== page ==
Next morning, as we were walking in the garden, I warned my charmer that I had all the keys of the house, and that I could introduce myself into her room at any moment.
“I am waiting,” said she, “for my husband’s embraces, which he has prefaced with caresses, as is usual with him. We must therefore wait till the night after next, which will take away all risk, as I have never known him to embrace me for two nights in succession.”
About noon we had a visit from M. de Chavigni, who came to ask for dinner, and made a great to-do when he heard that my housekeeper dined in her room. The ladies said he was quite right, so we all went and made her sit down at table with us. She must have been flattered, and the incident evidently increased her good humour, as she amused us by her wit and her piquant stories about Lady Montagu. When we had risen from table Madame said to me —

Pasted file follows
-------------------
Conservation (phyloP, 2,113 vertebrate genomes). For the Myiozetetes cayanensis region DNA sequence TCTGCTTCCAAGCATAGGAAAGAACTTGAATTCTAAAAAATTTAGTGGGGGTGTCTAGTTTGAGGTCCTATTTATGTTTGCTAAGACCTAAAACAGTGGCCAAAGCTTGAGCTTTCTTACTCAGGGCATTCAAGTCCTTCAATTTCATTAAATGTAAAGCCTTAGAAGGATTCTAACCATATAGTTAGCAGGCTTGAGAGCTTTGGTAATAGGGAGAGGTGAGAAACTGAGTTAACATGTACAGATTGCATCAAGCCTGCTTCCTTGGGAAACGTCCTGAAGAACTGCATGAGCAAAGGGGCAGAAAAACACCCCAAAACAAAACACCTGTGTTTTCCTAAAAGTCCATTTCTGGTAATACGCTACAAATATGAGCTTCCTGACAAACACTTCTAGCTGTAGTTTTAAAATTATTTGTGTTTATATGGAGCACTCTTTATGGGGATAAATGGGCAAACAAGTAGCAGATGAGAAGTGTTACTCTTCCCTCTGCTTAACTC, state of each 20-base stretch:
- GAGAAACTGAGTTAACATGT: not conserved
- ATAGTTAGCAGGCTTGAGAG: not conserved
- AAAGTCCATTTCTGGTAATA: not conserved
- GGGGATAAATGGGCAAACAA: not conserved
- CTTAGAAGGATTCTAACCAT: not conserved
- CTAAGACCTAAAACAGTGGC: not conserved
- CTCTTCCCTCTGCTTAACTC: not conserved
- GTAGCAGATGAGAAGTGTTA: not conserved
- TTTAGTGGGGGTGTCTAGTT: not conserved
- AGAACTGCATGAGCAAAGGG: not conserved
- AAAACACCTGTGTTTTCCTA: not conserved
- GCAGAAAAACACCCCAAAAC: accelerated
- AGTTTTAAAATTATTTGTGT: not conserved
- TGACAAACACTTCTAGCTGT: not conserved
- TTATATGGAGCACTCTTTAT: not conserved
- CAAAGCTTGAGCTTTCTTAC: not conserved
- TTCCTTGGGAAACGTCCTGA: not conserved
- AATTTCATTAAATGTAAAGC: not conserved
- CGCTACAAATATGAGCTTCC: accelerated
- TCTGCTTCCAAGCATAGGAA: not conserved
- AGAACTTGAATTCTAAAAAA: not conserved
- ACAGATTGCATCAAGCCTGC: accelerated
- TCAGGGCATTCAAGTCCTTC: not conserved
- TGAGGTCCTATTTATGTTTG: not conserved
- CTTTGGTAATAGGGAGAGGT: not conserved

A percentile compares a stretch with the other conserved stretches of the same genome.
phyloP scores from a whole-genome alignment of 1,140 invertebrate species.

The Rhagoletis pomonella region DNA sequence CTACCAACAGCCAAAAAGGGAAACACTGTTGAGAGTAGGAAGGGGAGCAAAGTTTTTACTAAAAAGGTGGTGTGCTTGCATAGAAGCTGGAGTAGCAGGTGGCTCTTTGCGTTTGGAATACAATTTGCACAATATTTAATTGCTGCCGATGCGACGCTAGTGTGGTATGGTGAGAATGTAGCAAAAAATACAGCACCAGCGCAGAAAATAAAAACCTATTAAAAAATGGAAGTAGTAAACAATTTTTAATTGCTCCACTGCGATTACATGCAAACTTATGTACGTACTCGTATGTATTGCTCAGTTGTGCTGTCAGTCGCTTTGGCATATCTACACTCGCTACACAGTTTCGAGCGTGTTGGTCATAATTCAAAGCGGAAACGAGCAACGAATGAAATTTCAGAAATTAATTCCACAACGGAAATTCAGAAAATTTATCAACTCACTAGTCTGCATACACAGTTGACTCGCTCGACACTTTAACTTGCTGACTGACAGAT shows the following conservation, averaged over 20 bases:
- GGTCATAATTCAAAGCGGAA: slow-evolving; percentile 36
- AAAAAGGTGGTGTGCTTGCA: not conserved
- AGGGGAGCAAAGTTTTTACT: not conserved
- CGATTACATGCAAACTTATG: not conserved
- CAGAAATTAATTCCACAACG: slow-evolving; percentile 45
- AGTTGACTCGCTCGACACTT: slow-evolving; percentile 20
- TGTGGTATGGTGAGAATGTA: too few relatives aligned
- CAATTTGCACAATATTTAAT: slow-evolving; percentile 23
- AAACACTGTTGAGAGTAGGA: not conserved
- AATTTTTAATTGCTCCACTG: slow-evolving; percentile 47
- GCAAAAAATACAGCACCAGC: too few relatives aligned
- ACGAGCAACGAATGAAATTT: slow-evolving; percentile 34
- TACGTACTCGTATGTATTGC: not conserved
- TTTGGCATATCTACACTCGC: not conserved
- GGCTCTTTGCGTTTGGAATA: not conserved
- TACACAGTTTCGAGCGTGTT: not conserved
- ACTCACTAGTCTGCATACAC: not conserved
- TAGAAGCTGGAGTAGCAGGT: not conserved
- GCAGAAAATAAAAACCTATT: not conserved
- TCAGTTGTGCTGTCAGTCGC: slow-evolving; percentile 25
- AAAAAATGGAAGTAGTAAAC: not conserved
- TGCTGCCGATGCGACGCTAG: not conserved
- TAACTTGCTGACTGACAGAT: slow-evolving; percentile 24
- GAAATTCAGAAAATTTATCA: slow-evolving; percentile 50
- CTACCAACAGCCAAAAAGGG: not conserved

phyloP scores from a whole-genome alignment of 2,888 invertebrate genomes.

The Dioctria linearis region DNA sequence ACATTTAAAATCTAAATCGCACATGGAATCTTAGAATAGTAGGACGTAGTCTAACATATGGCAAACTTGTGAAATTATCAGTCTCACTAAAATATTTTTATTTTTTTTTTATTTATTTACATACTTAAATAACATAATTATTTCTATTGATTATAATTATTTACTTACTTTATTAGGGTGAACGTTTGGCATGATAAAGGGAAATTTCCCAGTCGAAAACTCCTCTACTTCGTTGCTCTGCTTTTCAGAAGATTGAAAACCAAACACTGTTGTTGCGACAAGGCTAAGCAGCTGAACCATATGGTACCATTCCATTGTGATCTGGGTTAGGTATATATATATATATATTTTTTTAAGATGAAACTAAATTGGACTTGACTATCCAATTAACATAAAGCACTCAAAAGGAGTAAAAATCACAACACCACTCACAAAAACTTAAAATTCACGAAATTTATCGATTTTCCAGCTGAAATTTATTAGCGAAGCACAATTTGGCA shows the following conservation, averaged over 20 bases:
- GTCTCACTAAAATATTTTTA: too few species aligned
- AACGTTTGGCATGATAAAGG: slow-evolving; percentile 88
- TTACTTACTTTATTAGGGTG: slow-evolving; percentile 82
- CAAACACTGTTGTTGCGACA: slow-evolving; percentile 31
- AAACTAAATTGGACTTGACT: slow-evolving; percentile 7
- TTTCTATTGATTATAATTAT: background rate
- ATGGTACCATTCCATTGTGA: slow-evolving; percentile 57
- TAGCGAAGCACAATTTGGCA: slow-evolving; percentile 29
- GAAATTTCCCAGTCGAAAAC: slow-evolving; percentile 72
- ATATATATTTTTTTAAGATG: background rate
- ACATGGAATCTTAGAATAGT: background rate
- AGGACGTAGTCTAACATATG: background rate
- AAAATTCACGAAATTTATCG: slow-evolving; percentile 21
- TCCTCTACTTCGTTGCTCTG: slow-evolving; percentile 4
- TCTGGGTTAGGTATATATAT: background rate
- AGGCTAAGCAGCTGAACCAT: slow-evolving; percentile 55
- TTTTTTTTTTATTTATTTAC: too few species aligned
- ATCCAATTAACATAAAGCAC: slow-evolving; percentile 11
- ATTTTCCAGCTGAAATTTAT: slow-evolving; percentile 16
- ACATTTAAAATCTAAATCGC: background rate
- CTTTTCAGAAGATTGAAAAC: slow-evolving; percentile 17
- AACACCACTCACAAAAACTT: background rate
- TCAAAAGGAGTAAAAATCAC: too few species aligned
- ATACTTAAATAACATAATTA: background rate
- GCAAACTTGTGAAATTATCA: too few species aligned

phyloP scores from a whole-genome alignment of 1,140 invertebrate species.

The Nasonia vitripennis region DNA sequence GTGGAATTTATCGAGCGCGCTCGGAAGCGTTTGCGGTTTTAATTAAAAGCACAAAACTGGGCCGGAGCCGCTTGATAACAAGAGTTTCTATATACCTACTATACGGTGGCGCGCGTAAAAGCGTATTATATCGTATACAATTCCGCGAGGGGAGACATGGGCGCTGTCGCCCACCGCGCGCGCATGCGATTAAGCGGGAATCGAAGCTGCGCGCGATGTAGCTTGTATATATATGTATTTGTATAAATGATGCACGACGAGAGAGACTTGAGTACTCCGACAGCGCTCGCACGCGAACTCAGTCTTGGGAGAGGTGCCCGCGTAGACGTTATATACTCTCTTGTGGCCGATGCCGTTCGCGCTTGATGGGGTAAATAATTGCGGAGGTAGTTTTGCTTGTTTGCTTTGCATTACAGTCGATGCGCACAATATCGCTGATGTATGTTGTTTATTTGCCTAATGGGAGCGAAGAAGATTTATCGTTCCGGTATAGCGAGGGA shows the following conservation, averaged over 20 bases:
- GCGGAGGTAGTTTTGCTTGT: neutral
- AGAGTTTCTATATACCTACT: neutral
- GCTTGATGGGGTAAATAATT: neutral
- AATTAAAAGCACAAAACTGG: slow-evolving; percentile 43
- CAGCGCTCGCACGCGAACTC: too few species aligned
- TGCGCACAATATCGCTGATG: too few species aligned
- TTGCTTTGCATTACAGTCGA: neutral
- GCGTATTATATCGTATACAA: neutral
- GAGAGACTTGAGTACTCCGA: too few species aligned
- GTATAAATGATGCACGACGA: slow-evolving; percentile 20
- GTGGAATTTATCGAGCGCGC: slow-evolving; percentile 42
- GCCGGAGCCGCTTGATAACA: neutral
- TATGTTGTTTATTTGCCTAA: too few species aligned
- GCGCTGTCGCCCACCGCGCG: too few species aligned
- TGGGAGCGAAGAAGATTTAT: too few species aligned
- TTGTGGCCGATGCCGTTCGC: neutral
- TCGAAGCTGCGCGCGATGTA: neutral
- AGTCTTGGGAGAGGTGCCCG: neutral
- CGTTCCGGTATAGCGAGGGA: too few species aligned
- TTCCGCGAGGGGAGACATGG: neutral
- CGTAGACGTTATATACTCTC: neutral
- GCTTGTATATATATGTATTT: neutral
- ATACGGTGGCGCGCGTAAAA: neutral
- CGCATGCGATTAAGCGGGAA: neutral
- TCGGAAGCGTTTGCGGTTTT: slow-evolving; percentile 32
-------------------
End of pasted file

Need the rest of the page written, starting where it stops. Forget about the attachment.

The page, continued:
“You really must be in love with that young woman; she is ravishing.”
“If I could pass two hours in your company to-night, I would prove to you that I am yours alone.”
“It is still out of the question, as my husband has ascertained that the moon changes to-day.”
“He has to ask leave of the moon, has he, before discharging so sweet a duty?”
“Exactly. According to his system of astrology, it is the only way to keep his health and to have the son that Heaven wills to grant him, and indeed without aid from above it is hardly likely that his wishes will be accomplished.”
“I hope to be the instrument of Heaven,” said I, laughing.
“I only hope you may.”